With the aim of shedding new light on the characteristics of human capital in its relationship with organizational innovation, this paper develops a novel theoretical and empirical exploration of the characteristics of human capital, both executives' experience and employees' average education level, as well as the moderating effect of female ownership, on two different aspects of organizational innovation.
Data were obtained from the World Bank's China private manufacturing enterprise questionnaire survey. The study employs regression analysis of a logistic model using 1,598 samples, because the dependent variable of an organization's innovation index is a binary variable.
Using World Bank survey data of Chinese private manufacturing enterprises, the authors find that executives' experience has a significantly positive effect on process innovation. Female ownership strengthens the relationship between executives' experience and process innovation. Moreover, the results indicate that employees' average educational level has a significantly positive effect on product innovation. Female ownership strengthens the relationships between employees' average educational level and organizational innovation including product innovation and process innovation. This study highlights the importance of simultaneously testing the effects of human capital and gender heterogeneity on organizational innovation activities.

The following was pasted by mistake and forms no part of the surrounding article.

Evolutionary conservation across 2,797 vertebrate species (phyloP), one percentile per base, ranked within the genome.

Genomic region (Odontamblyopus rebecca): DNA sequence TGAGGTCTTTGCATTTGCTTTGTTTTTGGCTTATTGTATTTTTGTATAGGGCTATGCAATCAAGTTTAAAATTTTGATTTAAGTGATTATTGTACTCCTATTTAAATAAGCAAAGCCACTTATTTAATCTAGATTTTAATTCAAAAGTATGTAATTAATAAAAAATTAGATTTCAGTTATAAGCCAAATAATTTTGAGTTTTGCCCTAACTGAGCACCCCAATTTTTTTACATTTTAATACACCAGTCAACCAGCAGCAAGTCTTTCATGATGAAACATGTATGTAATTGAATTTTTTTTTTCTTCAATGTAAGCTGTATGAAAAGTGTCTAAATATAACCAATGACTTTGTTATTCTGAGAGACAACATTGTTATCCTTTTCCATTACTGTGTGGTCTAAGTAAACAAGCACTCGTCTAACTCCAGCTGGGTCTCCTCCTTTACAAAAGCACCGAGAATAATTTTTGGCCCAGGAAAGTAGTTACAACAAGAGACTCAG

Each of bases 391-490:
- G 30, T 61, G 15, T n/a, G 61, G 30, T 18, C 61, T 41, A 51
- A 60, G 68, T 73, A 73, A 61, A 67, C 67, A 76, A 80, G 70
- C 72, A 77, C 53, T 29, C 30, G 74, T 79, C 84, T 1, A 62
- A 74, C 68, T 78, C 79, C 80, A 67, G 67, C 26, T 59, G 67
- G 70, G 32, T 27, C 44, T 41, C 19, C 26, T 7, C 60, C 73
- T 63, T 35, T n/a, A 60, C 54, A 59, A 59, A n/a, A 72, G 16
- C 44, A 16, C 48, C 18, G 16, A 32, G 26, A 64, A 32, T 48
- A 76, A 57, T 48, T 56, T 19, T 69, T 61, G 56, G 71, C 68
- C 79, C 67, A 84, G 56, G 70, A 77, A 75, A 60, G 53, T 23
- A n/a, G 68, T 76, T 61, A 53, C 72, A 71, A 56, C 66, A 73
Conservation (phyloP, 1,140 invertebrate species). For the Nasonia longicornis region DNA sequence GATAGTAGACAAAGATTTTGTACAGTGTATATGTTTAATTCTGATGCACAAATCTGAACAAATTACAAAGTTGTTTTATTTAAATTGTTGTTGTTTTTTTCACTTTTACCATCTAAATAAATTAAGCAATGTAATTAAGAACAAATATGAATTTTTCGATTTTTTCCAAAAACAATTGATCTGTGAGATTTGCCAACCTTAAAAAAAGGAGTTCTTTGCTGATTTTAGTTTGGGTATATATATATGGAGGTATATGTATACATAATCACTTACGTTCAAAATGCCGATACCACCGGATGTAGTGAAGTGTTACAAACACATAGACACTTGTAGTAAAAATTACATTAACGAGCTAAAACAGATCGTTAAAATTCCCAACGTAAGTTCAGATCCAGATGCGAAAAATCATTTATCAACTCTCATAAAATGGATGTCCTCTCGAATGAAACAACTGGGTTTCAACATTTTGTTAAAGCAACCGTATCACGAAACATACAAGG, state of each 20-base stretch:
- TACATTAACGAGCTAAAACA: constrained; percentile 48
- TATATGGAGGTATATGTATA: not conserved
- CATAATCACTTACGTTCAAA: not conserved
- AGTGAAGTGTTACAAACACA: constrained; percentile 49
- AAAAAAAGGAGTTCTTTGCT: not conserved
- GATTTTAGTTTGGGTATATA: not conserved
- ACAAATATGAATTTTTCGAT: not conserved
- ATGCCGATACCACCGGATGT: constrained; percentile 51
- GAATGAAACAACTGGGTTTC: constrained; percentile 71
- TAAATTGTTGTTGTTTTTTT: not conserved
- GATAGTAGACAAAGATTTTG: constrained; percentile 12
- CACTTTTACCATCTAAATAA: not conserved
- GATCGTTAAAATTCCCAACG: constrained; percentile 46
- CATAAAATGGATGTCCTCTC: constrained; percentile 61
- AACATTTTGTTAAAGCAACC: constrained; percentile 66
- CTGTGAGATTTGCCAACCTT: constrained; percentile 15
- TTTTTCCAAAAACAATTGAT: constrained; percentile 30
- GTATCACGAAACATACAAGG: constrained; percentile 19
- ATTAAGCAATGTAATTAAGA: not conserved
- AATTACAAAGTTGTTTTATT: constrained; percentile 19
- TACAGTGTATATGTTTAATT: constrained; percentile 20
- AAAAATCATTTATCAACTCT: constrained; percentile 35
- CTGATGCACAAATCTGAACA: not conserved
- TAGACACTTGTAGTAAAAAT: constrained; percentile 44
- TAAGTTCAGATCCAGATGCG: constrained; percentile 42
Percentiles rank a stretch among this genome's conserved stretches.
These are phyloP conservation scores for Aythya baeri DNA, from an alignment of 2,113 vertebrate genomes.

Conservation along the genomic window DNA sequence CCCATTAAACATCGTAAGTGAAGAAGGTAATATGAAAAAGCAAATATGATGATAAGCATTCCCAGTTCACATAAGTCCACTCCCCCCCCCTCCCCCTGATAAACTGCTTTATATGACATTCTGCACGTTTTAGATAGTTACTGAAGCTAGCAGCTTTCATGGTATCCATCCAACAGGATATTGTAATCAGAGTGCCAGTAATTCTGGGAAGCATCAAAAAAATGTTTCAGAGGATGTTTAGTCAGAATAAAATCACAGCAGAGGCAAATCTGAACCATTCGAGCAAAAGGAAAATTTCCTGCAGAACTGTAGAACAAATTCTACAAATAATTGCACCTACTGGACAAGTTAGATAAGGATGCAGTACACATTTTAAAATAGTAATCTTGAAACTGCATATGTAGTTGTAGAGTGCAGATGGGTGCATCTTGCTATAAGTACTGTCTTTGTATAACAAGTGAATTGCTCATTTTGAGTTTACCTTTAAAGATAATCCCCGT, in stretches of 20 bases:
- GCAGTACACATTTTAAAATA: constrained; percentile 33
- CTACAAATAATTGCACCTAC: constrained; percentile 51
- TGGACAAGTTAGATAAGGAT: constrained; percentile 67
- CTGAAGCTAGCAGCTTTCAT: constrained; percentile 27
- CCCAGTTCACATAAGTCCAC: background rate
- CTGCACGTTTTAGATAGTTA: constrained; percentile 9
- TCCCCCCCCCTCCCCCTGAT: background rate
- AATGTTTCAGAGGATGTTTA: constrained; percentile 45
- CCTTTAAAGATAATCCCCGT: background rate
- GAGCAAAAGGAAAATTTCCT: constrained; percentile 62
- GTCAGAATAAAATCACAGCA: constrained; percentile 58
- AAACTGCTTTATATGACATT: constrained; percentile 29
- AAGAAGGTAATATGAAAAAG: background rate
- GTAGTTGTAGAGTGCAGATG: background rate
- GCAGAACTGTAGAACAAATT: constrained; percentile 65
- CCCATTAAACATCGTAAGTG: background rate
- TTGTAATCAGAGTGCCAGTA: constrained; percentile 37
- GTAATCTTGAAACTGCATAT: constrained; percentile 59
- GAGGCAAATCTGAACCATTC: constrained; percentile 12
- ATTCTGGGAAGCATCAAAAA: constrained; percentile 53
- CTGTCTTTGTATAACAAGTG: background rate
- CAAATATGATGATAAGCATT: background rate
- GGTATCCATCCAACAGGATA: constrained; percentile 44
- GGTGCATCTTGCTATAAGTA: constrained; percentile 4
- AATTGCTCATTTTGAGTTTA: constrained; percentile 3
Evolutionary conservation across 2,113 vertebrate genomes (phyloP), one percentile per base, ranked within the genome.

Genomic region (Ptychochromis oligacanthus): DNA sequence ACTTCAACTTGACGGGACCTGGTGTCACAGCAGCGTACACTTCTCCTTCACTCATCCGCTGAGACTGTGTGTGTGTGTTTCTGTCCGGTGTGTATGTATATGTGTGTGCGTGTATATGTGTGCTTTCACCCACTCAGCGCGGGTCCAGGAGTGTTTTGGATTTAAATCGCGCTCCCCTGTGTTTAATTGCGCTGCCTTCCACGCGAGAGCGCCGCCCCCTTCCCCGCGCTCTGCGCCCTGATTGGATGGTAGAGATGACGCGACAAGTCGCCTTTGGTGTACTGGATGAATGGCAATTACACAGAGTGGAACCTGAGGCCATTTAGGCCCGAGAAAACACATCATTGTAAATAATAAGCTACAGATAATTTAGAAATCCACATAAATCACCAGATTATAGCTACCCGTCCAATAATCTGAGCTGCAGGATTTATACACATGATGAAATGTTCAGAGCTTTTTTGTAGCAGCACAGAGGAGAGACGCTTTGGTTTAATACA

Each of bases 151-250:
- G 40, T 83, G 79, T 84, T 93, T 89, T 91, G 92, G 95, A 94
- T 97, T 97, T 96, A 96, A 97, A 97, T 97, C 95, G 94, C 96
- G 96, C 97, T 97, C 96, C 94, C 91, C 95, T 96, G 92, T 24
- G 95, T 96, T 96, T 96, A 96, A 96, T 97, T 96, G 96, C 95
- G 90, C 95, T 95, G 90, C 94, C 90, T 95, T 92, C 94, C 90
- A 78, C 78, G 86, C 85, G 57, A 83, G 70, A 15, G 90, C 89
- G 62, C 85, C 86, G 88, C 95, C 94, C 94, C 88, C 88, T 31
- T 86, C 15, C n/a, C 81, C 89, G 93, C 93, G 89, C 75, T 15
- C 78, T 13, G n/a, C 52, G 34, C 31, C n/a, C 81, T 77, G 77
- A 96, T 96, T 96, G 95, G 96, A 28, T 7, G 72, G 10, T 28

This study explores the impact of human capital on organizational innovation activities in the context of the Chinese manufacturing industry. Moreover, organizational innovation activities are divided into two aspects: product innovation and process innovation. This study separately discusses the effect of human capital on these two kinds of innovation in detail. Finally, female ownership is selected as a moderating variable, and it is demonstrated that interactions of female owners with executives' experience and employees' average educational level have a positive impact on increasing different kinds of organizational innovation. The authors identify new boundary conditions for the domain of female research that are sorely lacking in the present literature.
The authors are indebted to JIC editor Prof. Merrill Warkentin and anonymous reviewers for their many constructive insights and suggestions in improving this article. This work was supported by National Natural Science Foundation of China (71572017) and National Social Science Foundation’s major project of China (19ZDA077).
Fu, Y., Liu, R., Yang, J., Jiao, H. and Jin, Y. (2021), "“
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